Sunset Society

Though it isn’t all that rare to witness the late Lemmy of Motörhead in a schlocky low-budget horror film, as he starred in several throughout the late 1990s and early 2000s, it is one of a kind to see him portray the progenitor and hierarch of a clan of gothic vampires. This coven is situated in contemporary Los Angeles, where they indulge in an endless succession of parties and feeding frenzies, all while insisting on maintaining a low profile to avoid human hunters. However, Sunset Society manages to abuse what little b-grade credibility it earns through its cast and premise with an unbearable slog through monotony and surprising tameness.

Ace (Lemmy Kilmister) is an undead leader with an iron fist who keeps the blood pouring while attempting to keep his ilk wrangled under the radar. However, Gage (Tracii Guns) cannot seem to control his impulses, siring a fledgling vampire knowing full well it may mean their deaths and continuing to feed openly in public. While Gage attempts to hide his indiscretions, Dagger (Dizzy Reed) openly rejects the boredom of his immortality, looking for Sofia (Phoebe Dollar) to transfer his soul into a human to spruce up his existence. All the while, Ace is constantly kept up-to-date by his loyal lieutenant Bronson (Randal Malone), who is constantly off-put by the lowly impulses of many of his fellow vampires.

“…they indulge in an endless succession of parties and feeding frenzies, while insisting on maintaining a low profile…”

The aforementioned rats’ nest of plot elements has a catch. Kilmister passed away in 2015 by complications from cancer, and this film most likely left unfinished before his death. This assumption is due to the majority of the film being bookended by newer, sleeker footage (with actual production value at play, directed by Rolfe Kanefsky) with other, seemingly unrelated/unexplained characters. They contextualize the main story as a “film within the film” and the majority of the runtime they are just sitting and watching the home movie that Sofia made to commemorate her relationship with Ace. This may end up being the biggest letdown of the film, as the opening third actually is wonderfully tongue-in-cheek and defined by snappy dialogue, competent gore effects, and odd yet hilariously effective casting choices (namely Ron Jeremy and Robert Donavan). When the “movie” starts, most elements take a severe nosedive, and the remaining hour is a meandering mess of non-scenes, half-hearted visuals, random cameos (such as Steve-O), and an evident lack of its top-billed heavy mentalist.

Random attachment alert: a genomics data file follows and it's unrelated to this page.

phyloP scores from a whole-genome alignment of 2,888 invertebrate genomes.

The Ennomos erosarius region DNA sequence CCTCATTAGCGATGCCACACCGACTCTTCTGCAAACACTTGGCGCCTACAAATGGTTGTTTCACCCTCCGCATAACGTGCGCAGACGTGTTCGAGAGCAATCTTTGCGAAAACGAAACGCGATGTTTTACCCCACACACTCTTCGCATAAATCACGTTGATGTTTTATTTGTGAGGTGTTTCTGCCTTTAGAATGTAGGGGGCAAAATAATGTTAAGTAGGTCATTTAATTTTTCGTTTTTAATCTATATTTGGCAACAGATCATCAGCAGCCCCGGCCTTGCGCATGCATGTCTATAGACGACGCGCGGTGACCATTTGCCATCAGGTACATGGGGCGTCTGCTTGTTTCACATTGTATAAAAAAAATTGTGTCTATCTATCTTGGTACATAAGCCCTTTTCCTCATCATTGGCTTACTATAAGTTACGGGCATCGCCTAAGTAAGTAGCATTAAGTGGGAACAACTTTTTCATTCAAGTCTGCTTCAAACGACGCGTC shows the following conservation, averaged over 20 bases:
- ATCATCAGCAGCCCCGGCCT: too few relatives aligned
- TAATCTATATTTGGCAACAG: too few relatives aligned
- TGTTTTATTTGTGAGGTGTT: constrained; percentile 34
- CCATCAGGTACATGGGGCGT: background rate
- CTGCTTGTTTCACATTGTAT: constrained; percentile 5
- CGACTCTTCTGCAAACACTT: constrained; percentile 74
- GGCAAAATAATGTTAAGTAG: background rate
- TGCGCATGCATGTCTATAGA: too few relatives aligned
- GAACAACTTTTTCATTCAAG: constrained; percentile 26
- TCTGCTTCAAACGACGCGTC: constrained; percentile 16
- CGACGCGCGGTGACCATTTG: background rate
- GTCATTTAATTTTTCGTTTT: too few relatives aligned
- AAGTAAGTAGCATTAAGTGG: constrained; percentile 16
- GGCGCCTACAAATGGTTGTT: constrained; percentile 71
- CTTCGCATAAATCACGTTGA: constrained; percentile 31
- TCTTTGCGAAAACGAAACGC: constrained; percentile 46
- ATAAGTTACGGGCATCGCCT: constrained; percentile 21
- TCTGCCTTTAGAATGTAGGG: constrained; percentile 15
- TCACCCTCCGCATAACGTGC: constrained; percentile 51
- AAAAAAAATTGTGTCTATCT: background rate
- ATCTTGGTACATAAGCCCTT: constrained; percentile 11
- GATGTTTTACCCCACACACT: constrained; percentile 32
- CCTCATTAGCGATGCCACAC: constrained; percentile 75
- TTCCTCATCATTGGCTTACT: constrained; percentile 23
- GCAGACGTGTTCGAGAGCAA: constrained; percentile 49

There are numerous recurring animated sequences that I can hardly call animated at all, moving more like a low-rent visual novel, which is compounded by the oddly mishmashed soundtrack and horrible dubbing and sound mixing. The pace plods along so frustratingly slow that I was preparing to offer up some comparisons to David DeCoteau, but then I discovered that Kanefsky has written seven films for the director, so it starts to make sense. Not much happens, and not much is done about that. Eventually, the movie finds a reason to end, though little (besides a hysterical line read of “Holy water!? You bitch!”) makes the drudgery worth it.

While fans of this kind of filmmaking will certainly gravitate towards it with a general curiosity, they won’t encounter much for their trouble besides a desire to see more of Kilmister’s surprisingly low-key performance. A chore more than anything else, Sunset Society ultimately fails to deliver on almost every level.

Sunset Society (2018) Directed by Phoebe Dollar, Rolfe Kanefsky. Written by Phoebe Dollar, Rolfe Kanefsky. Starring Lemmy Kilmister, Tracii Guns, Dizzy Reed, Phoebe Dollar, Randal Malone.

2 out of 10

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